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Don’t Go Cord-Crazy: Apple Isn’t Killing the Lightning Port

Apple Inc. iPhone 7 Smartphones And Apple Watch Series 2 Go On SaleApple Inc. iPhone 7 Smartphones And Apple Watch Series 2 Go On Sale
An iPhone 7 Plus, sans headphone jack.Photo by Chris Ratcliffe—Bloomberg via Getty Images

Apple’s upcoming new iPhone models will stick with the company’s proprietary connector—the Lightning port—for charging and exchanging data, a leading analyst reported.

The news, from well-sourced KGI Securities analyst Ming-Chi Kuo, contradicted a report in the Wall Street Journal on Tuesday, which cited anonymous sources saying that Apple was dropping the port on the new iPhones in favor of the industry-standard USB-C port. That could have set off a wave of criticism after Apple just last year eliminated the headphone jack from iPhone, promoting using headphones that plugged into the Lightning port.

But Apple plans to keep the Lightning port on all three rumored upcoming models, Kuo wrote. Fortune reached out to Apple for comment and will update this story if any is received.

Rumors are flying thick and fast about the next version of Apple’s iconic smartphone—not expected to be released until the fall—with major upgrades said to be in the works. Some or all of the new models may have sharper OLED displays spanning edge-to-edge of the smartphone’s body.

The actual change in relation to USB-C will be that the new iPhones will support faster recharging by supporting a technology of the USB-C standard for power delivery, Kuo explained.

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That means that if an iPhone user employed a cable that had a Lightning connector at one end to go in the iPhone with a USB-C connector at the other end to connect to a power adapter, the iPhone would charge more quickly than if the connection was made to the adapter using older USB 2 or USB 3 cables. Apple’s iPad Pro with a 12.9-inch screen, which has a Lightning connector, already supports this faster recharging feature of USB-C, for example.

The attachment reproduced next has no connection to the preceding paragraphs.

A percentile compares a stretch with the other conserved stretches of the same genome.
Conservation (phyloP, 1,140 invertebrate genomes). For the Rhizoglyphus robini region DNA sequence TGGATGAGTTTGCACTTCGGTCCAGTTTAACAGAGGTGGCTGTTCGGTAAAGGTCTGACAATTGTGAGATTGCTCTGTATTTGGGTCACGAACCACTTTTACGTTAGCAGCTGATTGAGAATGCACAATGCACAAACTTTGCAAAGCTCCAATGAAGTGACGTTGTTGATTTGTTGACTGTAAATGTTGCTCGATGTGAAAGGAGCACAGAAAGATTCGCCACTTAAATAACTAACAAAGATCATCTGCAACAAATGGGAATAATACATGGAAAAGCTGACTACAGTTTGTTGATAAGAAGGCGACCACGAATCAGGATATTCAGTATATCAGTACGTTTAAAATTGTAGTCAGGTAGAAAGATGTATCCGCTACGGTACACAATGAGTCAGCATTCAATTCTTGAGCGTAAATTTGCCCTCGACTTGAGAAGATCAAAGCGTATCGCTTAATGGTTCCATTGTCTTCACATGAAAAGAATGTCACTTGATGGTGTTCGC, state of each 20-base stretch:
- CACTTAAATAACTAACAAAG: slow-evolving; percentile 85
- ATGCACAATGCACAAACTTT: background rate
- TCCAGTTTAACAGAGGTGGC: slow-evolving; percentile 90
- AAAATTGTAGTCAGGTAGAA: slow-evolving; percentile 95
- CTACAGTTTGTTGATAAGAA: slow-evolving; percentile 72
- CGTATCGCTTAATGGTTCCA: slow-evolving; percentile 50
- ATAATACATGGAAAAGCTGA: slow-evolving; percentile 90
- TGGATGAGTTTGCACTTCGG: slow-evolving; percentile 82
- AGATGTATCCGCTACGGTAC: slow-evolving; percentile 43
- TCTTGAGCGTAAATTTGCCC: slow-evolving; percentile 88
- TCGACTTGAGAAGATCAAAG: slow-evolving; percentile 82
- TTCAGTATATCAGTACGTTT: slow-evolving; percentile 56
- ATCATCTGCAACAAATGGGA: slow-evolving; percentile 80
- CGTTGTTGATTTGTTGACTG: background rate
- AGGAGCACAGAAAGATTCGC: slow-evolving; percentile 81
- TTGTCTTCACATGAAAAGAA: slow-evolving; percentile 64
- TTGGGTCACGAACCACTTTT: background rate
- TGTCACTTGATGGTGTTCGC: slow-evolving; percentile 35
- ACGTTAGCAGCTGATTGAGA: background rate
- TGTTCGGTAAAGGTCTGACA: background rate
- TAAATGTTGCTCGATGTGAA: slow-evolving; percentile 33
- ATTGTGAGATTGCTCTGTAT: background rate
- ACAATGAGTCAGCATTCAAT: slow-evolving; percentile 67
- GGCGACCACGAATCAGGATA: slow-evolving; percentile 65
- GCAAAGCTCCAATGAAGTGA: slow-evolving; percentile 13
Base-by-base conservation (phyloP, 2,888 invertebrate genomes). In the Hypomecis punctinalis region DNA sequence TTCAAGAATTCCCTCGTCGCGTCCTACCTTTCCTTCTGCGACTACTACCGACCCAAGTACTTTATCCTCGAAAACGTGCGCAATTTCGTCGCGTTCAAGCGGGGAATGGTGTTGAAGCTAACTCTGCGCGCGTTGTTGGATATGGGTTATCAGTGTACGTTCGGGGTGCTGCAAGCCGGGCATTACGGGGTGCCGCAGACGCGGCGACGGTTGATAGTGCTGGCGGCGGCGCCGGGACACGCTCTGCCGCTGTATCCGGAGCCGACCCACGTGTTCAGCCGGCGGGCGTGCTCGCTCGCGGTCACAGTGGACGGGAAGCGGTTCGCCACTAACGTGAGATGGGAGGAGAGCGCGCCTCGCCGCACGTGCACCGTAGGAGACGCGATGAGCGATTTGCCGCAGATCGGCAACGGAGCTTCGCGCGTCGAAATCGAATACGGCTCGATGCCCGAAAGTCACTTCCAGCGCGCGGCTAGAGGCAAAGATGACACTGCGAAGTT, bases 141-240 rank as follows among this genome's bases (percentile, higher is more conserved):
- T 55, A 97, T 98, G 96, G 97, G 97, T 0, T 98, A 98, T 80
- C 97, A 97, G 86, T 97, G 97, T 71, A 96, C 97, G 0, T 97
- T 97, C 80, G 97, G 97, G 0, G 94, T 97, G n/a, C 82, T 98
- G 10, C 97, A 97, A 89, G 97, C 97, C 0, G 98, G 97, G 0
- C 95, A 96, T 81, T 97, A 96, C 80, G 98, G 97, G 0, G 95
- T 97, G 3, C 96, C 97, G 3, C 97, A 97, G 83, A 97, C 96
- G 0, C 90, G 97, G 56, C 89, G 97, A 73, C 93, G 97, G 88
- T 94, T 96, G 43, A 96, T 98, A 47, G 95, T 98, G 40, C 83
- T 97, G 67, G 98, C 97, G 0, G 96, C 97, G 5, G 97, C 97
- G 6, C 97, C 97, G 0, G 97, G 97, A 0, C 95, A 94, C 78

“We believe all three new iPhones launching in 2H17 will support fast charging by the adoption of Type-C Power Delivery technology (while still retaining the Lightning port),” Kuo wrote in a report on Thursday. “A key technical challenge lies with ensuring product safety and stable data transmission during a fast charge.”

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Kuo has a long track record of mostly accurate predictions. Thanks to close ties to some of Apple’s Asian suppliers, Kuo has correctly predicted many iPhone developments, including the creation of the 4-inch iPhone SE and the addition of a new shiny black color option for last year’s models. Still, Apple (AAPL) could make design changes before the new iPhones are expected to hit the market next fall.

The Journal’s earlier iPhone report, which was widely doubted, said that Apple planned to “introduce other updates including a USB-C port for the power cord and other peripheral devices, instead of the company’s original Lightning connector.”

Apple may adopt a different industry standard technology in the new devices related to recharging, however. The company last month joined the Wireless Power Consortium, an industry standards-setting group behind the Qi wireless charging standard. Analysts took that as a good sign that the new iPhones—unofficially dubbed the iPhone 8, 7S, or Anniversary edition by outsiders—are expected to have wireless recharging that is compatible with thousands of Qi chargers already deployed in airports, coffee shops, and other locations.